During the month of February, we will be highlighting conversations that I feel are necessary for educators as well as the recognition of Black History Month. These conversations are sparked by photos and articles I’ve seen on Twitter about How Not To Celebrate Black History. The gist: for anyone’s participation in Black History Month to not come across as performative it’s important to understand the culture and experience of Black people in America. As some educators begin to celebrate Black history during the month of February, African American males continue to face a bleak future in 2021. According to the Bureau of Justice Statistics, one in three Black men can expect to go to prison in his lifetime.Our guest, assistant principal Ricardo Bates, works extensively to change this narrative. Ricardo is passionate about mentoring students of all cultures but understands that reaching Black youth during COVID-19 is a priority. He has spent six years in education advancing the ranks from his start as an English teacher to his current role. He played college football at the University of Houston, where he discovered a passion for filmmaking and storytelling. In his films, Ricardo depicts the struggles that young Black men face and overcome through sports and teamwork, and their victories.In this episode, we speak with Ricardo about his experience with mentoring African American youths. We also discuss how students thrive when teachers build relationships with them and create authentic learning experiences. I also asked him about his film The Prattville Way, his production company The BateHouse, and his newest movie “Fruit”.Copyright Chillhop Music - Chillhop Music - Chillhop Music - the show ( Immunitea Our focus is solely on creating natural products that leave you feeling happy and healthy.
During this pandemic, we have highlighted the way teachers can enhance their careers through collaboration with other successful educators. We believe that connecting teachers with other teachers will foster creativity and collaboration in ways that will enhance student achievement. Humberto Perez of E4 Youth takes that collaborative mindset to a whole other level.E4 Youth is a nonprofit organization that develops and mentors marginalized youths into creative professionals and Humberto Perez is its education director using the arts, sciences, and technology, the E4 Youth team mentors high school and college students to explore career pathways in the film and graphic arts community. The organization also offers hands-on training and exposure to real-world opportunities.In this episode, we speak to Humberto about mentoring high school and college students on building a solid foundation in the film and graphic arts industry. We discuss how COVID-19 has affected his work with E4 Youth and spent some time reviewing his resources for filmmaking.Copyright Chillhop Music - Chillhop Music - Chillhop Music - the show (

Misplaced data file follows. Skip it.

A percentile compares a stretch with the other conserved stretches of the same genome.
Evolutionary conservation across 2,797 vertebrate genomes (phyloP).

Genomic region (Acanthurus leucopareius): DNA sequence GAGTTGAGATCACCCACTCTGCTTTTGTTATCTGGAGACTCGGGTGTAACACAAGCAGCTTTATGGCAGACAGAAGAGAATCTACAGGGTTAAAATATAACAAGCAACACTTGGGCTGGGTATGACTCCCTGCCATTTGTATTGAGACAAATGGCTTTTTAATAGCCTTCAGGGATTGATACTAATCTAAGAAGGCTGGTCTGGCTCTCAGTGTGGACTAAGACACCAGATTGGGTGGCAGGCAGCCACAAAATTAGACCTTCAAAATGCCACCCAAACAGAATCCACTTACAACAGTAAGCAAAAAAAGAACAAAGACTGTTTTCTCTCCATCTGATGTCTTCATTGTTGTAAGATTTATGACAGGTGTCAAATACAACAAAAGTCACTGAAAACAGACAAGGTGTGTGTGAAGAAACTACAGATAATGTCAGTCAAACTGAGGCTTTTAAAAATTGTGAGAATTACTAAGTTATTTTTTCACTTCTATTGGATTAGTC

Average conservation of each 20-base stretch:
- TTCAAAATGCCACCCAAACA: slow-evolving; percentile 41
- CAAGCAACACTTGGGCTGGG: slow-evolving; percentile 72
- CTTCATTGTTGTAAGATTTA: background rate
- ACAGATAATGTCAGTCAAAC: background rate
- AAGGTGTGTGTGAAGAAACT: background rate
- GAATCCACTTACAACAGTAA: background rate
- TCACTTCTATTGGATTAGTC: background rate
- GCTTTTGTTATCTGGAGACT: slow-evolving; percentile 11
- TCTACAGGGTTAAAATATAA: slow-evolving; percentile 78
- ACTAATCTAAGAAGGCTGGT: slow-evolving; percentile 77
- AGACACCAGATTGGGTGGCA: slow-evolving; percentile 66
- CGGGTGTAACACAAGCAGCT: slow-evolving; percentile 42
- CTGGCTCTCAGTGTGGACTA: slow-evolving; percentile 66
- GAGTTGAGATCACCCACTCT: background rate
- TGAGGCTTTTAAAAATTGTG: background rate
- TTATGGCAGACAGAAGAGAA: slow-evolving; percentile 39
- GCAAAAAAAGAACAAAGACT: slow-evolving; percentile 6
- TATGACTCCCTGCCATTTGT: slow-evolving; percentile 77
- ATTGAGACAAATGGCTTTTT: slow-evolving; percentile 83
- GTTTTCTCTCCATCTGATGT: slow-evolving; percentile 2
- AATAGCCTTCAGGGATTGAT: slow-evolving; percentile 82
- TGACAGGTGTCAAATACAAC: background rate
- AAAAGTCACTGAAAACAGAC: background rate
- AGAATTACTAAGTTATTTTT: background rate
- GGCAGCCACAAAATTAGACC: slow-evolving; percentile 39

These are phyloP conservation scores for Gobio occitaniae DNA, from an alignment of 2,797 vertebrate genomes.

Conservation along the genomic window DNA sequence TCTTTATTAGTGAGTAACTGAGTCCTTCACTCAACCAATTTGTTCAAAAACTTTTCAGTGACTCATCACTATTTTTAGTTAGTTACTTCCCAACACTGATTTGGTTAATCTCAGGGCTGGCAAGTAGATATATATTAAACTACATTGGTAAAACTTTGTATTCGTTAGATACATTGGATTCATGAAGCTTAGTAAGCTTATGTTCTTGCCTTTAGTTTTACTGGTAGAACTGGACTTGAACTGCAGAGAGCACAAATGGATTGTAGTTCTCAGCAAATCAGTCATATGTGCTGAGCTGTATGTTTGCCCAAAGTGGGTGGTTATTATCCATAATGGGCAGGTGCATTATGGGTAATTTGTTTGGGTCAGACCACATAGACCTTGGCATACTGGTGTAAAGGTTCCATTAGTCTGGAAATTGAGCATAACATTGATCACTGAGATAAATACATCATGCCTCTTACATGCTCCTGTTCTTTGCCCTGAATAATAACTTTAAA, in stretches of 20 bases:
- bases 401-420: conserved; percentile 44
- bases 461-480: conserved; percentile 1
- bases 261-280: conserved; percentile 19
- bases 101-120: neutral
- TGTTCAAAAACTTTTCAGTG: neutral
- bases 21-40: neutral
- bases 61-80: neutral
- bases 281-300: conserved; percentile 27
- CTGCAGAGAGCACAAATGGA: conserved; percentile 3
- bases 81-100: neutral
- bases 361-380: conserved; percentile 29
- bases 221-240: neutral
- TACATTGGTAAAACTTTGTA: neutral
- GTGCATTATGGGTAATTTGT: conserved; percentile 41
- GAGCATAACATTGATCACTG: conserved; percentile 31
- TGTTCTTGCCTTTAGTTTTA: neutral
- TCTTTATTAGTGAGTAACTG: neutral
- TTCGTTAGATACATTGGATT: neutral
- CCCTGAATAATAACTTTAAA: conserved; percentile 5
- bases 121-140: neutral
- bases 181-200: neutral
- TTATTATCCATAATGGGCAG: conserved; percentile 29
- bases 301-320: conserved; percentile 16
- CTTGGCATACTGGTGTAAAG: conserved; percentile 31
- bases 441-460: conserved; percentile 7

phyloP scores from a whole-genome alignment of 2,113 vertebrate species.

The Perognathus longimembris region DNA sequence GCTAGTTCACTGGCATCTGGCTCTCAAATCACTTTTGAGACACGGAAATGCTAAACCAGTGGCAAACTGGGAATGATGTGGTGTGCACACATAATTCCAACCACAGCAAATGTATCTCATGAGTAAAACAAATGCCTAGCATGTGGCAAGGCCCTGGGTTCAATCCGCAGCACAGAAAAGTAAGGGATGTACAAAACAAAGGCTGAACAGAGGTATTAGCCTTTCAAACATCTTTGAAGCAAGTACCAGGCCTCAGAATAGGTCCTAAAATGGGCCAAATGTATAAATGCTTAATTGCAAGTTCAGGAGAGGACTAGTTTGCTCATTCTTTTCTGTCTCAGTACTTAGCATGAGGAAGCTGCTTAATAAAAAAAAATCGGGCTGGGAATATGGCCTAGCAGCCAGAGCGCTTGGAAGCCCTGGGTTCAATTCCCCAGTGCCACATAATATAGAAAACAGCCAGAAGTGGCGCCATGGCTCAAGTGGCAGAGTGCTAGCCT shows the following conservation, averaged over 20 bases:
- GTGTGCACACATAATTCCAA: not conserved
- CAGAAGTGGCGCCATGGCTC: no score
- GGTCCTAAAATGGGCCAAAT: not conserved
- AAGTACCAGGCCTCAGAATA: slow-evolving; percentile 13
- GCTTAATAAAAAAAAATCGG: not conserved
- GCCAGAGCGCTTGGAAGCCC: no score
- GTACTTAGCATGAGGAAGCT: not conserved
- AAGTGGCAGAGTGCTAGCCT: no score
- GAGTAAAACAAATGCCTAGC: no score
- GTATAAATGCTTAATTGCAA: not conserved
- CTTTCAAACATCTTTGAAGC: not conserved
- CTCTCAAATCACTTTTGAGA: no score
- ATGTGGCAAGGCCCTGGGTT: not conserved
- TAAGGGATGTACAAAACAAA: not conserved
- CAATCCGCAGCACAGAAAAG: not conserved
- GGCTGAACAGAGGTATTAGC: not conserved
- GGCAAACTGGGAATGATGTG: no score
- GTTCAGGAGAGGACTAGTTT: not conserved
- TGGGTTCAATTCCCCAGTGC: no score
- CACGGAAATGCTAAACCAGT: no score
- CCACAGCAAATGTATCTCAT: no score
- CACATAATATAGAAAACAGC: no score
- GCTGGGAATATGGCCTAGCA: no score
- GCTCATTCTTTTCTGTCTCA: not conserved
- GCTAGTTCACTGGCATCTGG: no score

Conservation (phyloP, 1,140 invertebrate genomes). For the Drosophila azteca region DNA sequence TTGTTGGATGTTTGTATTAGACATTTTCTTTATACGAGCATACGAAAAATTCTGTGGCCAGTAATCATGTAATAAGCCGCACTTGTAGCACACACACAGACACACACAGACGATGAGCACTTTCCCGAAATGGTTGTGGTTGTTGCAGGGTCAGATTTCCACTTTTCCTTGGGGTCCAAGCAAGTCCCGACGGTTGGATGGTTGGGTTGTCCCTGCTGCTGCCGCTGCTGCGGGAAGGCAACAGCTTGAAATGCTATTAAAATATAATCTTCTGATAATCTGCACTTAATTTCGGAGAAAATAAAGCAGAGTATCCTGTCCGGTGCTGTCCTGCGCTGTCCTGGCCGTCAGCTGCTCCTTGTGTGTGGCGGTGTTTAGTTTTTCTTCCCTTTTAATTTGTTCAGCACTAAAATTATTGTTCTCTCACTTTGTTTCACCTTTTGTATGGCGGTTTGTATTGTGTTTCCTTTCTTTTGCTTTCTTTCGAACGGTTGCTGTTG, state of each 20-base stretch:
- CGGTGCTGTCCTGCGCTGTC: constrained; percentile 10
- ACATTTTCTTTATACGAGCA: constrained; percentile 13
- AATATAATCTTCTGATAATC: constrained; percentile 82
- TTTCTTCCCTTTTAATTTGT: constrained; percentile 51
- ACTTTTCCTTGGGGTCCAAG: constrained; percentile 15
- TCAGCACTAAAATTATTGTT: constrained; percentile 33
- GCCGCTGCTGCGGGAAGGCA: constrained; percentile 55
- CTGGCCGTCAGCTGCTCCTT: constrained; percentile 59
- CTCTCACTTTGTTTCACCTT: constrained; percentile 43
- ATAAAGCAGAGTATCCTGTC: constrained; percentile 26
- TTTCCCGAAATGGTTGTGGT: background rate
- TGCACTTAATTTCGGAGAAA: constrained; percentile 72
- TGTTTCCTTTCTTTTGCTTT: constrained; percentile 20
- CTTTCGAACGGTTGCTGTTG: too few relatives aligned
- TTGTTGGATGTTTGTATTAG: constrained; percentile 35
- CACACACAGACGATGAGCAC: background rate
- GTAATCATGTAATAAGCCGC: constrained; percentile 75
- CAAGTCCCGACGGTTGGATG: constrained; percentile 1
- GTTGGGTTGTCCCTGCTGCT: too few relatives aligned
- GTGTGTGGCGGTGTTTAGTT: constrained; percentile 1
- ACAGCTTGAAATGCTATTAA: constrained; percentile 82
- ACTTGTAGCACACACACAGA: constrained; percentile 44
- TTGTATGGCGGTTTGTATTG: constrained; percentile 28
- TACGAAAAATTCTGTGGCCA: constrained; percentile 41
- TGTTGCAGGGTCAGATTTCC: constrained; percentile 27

Teaching students to be critical thinkers during this pandemic is at the forefront of most teachers' minds. Teaching students to be truth-seekers may be one of the most essential objectives for educators during the COVID-19 pandemic. Combating misinformation and citing credible sources can make all the difference when getting information online.Jonathan Rogers is an award-winning journalism adviser at Iowa City High School, where he was a former Journalism Teacher of the Year in Iowa. Jonathan speaks nationally at education and technology conferences and is a contributing writer for Media Shift,, the English in Texas journal, and blogs about education on Medium.In this episode, we discuss the importance of students becoming critical thinkers and managers of their social media accounts, as well as the relevance of media literacy. Jonathan also shares his insights on multiculturalism in the media and the importance of cultural diversity.Copyright Chillhop Music - Chillhop Music - Chillhop Music - the show (
Fifty-three years ago America lost a true leader and visionary. Fifty-three years later his words ring true in our ears today. As educators deal with the pandemic and stress of working remotely, we are now faced with civil unrest and a divided country. I have gathered some resources that can be helpful to educators who are working to make Dr. Martin Luther King's dream a reality in 2021.Link: Flipboard EDU Resources Support the show (